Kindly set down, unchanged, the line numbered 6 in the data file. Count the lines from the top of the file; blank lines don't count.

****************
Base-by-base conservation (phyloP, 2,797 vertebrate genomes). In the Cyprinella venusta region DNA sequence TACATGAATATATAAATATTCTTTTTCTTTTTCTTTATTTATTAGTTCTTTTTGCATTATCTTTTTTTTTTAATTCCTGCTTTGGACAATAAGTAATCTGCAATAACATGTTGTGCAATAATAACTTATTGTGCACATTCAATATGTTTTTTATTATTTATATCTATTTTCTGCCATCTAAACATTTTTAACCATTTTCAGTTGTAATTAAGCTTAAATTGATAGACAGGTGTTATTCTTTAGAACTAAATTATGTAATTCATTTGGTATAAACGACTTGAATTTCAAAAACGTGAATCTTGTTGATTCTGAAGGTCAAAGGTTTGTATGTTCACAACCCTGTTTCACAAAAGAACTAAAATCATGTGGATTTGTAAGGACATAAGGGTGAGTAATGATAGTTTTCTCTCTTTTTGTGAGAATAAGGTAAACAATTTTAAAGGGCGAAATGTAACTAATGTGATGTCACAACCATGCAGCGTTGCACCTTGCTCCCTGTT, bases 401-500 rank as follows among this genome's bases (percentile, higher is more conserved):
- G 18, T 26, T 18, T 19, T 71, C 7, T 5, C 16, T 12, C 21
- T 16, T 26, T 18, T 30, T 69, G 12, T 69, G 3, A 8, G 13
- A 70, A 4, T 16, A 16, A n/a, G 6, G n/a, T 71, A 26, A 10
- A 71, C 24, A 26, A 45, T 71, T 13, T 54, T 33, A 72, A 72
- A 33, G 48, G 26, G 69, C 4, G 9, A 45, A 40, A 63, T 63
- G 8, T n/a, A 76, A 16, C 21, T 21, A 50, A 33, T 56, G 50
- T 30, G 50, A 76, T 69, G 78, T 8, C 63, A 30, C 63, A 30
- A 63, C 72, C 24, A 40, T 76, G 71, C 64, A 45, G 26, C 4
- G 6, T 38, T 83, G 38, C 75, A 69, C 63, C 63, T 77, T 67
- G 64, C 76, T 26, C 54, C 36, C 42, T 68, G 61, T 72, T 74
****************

- A 33, G 48, G 26, G 69, C 4, G 9, A 45, A 40, A 63, T 63